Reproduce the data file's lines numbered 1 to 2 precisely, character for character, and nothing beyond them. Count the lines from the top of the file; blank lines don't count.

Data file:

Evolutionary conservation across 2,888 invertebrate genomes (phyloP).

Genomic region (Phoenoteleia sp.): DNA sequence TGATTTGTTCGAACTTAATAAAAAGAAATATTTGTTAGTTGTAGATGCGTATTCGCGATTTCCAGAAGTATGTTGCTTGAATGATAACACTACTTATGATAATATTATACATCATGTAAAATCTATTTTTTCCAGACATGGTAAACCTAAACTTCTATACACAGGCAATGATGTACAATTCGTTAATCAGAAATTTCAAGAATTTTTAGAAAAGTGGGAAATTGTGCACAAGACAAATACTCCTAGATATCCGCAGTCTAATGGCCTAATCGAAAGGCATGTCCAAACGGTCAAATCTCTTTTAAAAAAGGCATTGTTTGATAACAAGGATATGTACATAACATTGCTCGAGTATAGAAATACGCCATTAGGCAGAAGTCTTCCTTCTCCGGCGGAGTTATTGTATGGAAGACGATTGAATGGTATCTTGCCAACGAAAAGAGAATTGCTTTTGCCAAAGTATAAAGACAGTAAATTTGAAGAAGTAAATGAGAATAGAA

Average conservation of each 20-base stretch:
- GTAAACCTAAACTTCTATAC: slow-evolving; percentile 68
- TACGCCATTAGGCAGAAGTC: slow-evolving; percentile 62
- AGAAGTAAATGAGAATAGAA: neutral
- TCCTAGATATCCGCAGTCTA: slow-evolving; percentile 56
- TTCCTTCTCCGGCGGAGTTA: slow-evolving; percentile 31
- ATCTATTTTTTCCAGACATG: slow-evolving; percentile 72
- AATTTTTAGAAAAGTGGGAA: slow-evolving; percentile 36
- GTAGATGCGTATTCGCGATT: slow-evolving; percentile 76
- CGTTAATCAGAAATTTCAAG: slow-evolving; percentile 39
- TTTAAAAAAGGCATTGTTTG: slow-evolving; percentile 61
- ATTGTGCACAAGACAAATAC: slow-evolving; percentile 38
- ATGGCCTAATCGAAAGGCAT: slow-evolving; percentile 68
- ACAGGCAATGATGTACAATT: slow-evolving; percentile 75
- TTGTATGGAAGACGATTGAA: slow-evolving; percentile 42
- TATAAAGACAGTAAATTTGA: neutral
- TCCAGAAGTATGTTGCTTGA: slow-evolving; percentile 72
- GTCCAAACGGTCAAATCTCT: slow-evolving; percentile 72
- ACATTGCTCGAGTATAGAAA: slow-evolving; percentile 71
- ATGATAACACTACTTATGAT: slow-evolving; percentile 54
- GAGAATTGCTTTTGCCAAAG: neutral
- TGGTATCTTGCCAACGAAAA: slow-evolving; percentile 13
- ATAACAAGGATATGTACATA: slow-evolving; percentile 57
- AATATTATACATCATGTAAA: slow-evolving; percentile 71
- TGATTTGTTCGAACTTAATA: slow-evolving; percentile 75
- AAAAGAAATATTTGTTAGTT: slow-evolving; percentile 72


Evolutionary conservation across 2,888 invertebrate genomes (phyloP).

Genomic region (Phoenoteleia sp.): DNA sequence TGATTTGTTCGAACTTAATAAAAAGAAATATTTGTTAGTTGTAGATGCGTATTCGCGATTTCCAGAAGTATGTTGCTTGAATGATAACACTACTTATGATAATATTATACATCATGTAAAATCTATTTTTTCCAGACATGGTAAACCTAAACTTCTATACACAGGCAATGATGTACAATTCGTTAATCAGAAATTTCAAGAATTTTTAGAAAAGTGGGAAATTGTGCACAAGACAAATACTCCTAGATATCCGCAGTCTAATGGCCTAATCGAAAGGCATGTCCAAACGGTCAAATCTCTTTTAAAAAAGGCATTGTTTGATAACAAGGATATGTACATAACATTGCTCGAGTATAGAAATACGCCATTAGGCAGAAGTCTTCCTTCTCCGGCGGAGTTATTGTATGGAAGACGATTGAATGGTATCTTGCCAACGAAAAGAGAATTGCTTTTGCCAAAGTATAAAGACAGTAAATTTGAAGAAGTAAATGAGAATAGAA